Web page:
Waiting For Midnight, by Merrie Destefano, is a brief collection of short stories and flash fiction that highlights the power of image and metaphor and theme in unexpected ways. By altering the anticipated viewpoint character or the setting we step into the story one side up, but come out the other end as if we were in house of mirrors.
For example, in her flash fiction piece Breathtaking we immediately identify with the character’s desperate struggle to simply take a breath—to fill out the form—to remain calm instead of anxious in the emergency room—to remember. How many other images of trying to simply breathe pass through our imagination as we struggle along with this person wondering what is really causing his anguish. And then the mirror metaphor shifts.
“No. Not poison. My sweat on the floor, my blood, my skin. It was my own
designer disease, all brand new and deadly—
And, unfortunately, highly contagious.”
Take a brief scene from your novel, either in dialogue, or internal monologue, and twist the end into something opposite.
What impact would that have on your character’s situation emotionally, spiritually, or mentally?
Even if you cannot use the shock difference at this moment, is there a way you can introduce the possibility of another outcome?
Share: Did your opposite effect turn into humor or shock?
Tuesday, July 17, 2012
Consider what materials or fabrics can go through portals or dimensions. Stargate is set up that futuristic weaponry, scientific instruments, and medicine can go through. But what if the portal is organic in some way and only a body can enter with clothes and perhaps one other element such as a gem, a necklace, or a compass.
These basic choices will grow in importance over time. What are the consequences to change a timeline? All these decisions build up areas of struggle and conflict as the characters attempt to understand and communicate within an environment completely different from any they have known. Begin from the critical purpose for entering the new dimesnsion: to save lives, for discovery, retaliation or conquest.
1. From each of the culture categories choose a person for your heroine to attempt to communicate with. Do one from her choice. Do one from necessity.
Repeat with someone trying to cross cultures with your heroine and she is resistant.
Share: Which one has the most interesting possibilities? Why?
Thursday, July 12, 2012
Questions are hardwired into us from the time we grasp communication. Spend a day with a toddler and the main conversation is surrounded around “Why?” And knowing the answer can still be insufficient. “How” often comes next.
The mystery genre takes the desire to uncover motives ranging from a cozy pleasant afternoon adventure of “who, when, and where” to complicated psychological puzzles. The mystery writer must plan out every detail to hold the story’s interest. However other genres need the curious just as much. The clues become imbedded in the plot.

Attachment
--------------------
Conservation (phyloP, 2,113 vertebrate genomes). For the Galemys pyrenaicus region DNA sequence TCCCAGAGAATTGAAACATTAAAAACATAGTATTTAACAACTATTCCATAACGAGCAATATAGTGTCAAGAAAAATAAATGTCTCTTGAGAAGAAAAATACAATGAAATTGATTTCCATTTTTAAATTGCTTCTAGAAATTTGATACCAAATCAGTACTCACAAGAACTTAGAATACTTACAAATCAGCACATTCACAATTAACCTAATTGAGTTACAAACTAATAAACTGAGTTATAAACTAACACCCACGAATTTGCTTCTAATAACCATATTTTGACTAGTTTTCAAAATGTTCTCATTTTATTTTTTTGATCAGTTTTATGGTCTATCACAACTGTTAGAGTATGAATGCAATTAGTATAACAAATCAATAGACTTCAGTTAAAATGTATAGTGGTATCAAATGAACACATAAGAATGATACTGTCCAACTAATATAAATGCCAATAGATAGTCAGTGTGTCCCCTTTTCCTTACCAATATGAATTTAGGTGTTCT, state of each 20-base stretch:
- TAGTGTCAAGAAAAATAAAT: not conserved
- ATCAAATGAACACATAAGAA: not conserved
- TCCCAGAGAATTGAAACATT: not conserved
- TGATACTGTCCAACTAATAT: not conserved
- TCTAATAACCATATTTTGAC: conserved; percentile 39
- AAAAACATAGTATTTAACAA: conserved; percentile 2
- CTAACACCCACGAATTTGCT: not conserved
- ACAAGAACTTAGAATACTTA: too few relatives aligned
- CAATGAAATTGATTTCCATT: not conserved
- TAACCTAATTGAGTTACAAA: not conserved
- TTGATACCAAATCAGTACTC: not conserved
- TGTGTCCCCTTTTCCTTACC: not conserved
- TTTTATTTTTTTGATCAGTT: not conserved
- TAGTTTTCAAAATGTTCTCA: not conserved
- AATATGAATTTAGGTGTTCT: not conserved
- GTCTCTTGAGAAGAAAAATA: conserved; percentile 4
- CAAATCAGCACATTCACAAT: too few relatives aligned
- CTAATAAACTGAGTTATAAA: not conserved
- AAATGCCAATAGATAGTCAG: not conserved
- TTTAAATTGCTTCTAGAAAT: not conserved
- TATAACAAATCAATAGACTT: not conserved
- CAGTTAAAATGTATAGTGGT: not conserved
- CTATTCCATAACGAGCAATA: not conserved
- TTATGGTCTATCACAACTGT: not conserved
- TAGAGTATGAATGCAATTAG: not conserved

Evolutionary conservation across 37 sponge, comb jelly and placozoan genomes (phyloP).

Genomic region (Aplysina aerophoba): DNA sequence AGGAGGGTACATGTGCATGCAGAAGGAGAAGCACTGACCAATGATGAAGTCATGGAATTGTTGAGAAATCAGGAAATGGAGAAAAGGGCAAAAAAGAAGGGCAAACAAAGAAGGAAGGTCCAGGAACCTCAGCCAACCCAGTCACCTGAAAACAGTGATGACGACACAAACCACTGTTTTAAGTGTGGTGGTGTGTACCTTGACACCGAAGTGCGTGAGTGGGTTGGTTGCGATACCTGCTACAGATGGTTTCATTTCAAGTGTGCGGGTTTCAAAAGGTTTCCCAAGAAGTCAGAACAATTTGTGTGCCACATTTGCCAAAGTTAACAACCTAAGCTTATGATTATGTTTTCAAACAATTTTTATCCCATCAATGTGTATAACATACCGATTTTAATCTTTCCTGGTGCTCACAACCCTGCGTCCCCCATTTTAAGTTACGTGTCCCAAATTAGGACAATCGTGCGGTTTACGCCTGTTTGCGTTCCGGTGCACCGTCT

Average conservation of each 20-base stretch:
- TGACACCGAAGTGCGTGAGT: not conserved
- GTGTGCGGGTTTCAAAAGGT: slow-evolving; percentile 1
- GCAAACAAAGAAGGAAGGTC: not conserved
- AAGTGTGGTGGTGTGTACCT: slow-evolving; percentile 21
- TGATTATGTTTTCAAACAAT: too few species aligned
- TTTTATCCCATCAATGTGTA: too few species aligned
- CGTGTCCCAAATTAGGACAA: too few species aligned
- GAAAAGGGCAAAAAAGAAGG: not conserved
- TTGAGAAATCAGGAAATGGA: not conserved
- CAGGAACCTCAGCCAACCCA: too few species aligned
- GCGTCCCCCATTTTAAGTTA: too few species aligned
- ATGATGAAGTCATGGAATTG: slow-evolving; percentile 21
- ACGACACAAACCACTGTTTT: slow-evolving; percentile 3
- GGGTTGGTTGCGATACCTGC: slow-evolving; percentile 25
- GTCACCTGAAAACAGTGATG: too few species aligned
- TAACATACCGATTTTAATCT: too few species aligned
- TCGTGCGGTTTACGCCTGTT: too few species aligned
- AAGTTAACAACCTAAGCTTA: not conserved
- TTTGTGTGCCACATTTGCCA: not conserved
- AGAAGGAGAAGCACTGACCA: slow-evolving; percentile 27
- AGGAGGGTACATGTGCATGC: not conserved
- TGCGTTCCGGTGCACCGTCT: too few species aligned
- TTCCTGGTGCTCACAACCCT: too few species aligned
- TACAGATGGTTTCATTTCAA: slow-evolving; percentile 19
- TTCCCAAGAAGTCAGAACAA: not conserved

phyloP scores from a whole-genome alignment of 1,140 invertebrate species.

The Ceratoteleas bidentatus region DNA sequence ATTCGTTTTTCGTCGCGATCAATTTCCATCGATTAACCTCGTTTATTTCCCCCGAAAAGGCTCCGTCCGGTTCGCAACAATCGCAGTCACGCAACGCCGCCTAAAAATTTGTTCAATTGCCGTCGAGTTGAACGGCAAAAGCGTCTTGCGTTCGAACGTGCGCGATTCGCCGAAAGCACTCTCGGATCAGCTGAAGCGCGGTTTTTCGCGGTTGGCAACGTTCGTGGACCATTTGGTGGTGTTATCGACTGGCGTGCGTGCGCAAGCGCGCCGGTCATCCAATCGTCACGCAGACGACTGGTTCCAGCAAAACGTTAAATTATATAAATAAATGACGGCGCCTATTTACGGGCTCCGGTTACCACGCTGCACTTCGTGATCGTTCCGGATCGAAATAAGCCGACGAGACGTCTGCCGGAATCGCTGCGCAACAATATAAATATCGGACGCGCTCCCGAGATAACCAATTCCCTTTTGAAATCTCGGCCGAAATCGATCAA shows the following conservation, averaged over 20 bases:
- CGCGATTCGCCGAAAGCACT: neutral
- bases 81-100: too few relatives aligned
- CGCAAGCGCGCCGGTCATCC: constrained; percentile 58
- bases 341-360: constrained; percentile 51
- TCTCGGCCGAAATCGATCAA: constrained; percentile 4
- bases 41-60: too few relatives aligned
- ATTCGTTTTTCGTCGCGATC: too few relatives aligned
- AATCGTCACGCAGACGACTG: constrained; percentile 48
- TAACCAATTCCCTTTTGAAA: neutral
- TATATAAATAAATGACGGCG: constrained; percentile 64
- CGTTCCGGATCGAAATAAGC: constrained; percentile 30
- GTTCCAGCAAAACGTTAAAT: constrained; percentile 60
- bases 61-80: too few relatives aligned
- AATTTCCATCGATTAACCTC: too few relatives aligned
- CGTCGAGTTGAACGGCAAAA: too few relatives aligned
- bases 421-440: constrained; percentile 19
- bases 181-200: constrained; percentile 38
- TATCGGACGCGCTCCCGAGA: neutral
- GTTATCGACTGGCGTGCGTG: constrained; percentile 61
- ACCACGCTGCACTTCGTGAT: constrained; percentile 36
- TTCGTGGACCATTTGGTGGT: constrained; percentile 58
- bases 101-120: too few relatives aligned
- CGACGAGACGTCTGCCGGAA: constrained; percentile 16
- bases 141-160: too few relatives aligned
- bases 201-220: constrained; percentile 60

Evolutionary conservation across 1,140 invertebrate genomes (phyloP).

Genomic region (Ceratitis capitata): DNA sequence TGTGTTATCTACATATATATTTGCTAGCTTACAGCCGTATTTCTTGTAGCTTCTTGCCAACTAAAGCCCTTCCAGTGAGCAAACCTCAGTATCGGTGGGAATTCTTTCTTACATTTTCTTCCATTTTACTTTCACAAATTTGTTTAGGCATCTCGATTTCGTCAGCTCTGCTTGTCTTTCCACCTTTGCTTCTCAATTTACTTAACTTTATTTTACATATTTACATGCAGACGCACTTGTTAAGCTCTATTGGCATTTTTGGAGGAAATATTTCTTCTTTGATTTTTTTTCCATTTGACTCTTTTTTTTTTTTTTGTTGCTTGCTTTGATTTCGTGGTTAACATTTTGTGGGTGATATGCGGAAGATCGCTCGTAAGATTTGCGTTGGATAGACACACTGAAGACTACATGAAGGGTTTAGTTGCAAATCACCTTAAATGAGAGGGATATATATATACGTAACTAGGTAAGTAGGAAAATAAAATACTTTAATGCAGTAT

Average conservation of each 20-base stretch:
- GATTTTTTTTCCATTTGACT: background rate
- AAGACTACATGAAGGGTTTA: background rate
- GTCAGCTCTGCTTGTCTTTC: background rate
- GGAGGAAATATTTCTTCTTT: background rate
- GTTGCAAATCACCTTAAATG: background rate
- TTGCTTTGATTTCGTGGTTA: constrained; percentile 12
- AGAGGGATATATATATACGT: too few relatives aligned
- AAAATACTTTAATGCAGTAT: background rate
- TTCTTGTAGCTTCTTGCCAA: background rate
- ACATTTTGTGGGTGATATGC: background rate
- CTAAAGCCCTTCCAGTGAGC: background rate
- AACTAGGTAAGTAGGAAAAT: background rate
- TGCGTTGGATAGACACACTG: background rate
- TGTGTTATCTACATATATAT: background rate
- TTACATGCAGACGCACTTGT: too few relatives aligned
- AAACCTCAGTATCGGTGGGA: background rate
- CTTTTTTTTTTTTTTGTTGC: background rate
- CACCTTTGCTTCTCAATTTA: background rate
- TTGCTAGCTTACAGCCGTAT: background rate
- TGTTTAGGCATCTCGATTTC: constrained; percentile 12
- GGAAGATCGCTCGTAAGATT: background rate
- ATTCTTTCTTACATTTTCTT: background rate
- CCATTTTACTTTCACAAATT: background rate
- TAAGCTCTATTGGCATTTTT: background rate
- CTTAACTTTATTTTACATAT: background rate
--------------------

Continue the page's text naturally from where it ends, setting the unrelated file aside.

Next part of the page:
Wrong turns, false trails and coincidental characters are the enticement that we follow like breadcrumbs to find the answer. “What” will happen next?
When we create with mystery regardless of genre, we add an additional layer of depth to our storyline. Even if we know, or think we know, the outcome we’re more than willing to engage in the adventure. We are ready to discover the path that gets us from here to there. And the more tangled the better.
For example, in the movie Penelope, the diligent journalist Lemon follows his clues thoroughly. All his primary facts are right. However since his assumptions are slightly off kilter they not only mislead him but also his co-characters and the audience. In addition the error creates a long thread of subplot points adding to the story tension and resolution. At each junction the lure “why” creates more curiosity. When finally the beginning situation is revealed all the threads unravel into a clear understanding.
It’s not only mysteries that can provide red herrings. Choose a conversation your protagonist has with someone important to her. Now take each line of conversation and choose a way it could be misunderstood. Do a silly, comedic version and a serious confrontational version.
Choose the one that best fits your theme. Plot out a sequence of decisions that could result from that error in communication. Can you incorporate them as tension points in your novel?
Share: Share a movie or a novel that when the twist came you couldn’t believe you didn’t recognize it. And it fit perfectly into the story.
Tuesday, July 10, 2012
Though their circumstances are completely different, each Damar heroine finds herself influenced by the similar characteristics provided by the setting. These attributes make it possible for the reader to identify common threads in different attire, and so relate to both stories in either order.
In Aerin’s time, the earlier time frame, at the end of a desperate battle, they rolled out the dragon Maur’s head and it rushed away from them across the battlefield. “And in the next morning, when they awoke, instead of low rolling hills despoiled by war, they found a plain, flat as a table, stretching from the burnt-out fire where the survivors had slept huddled together to the feet of Vasth and Kar and the pass where Aerin had paused and seen what awaited her and gathered herself and her army together. It was a desert plain.”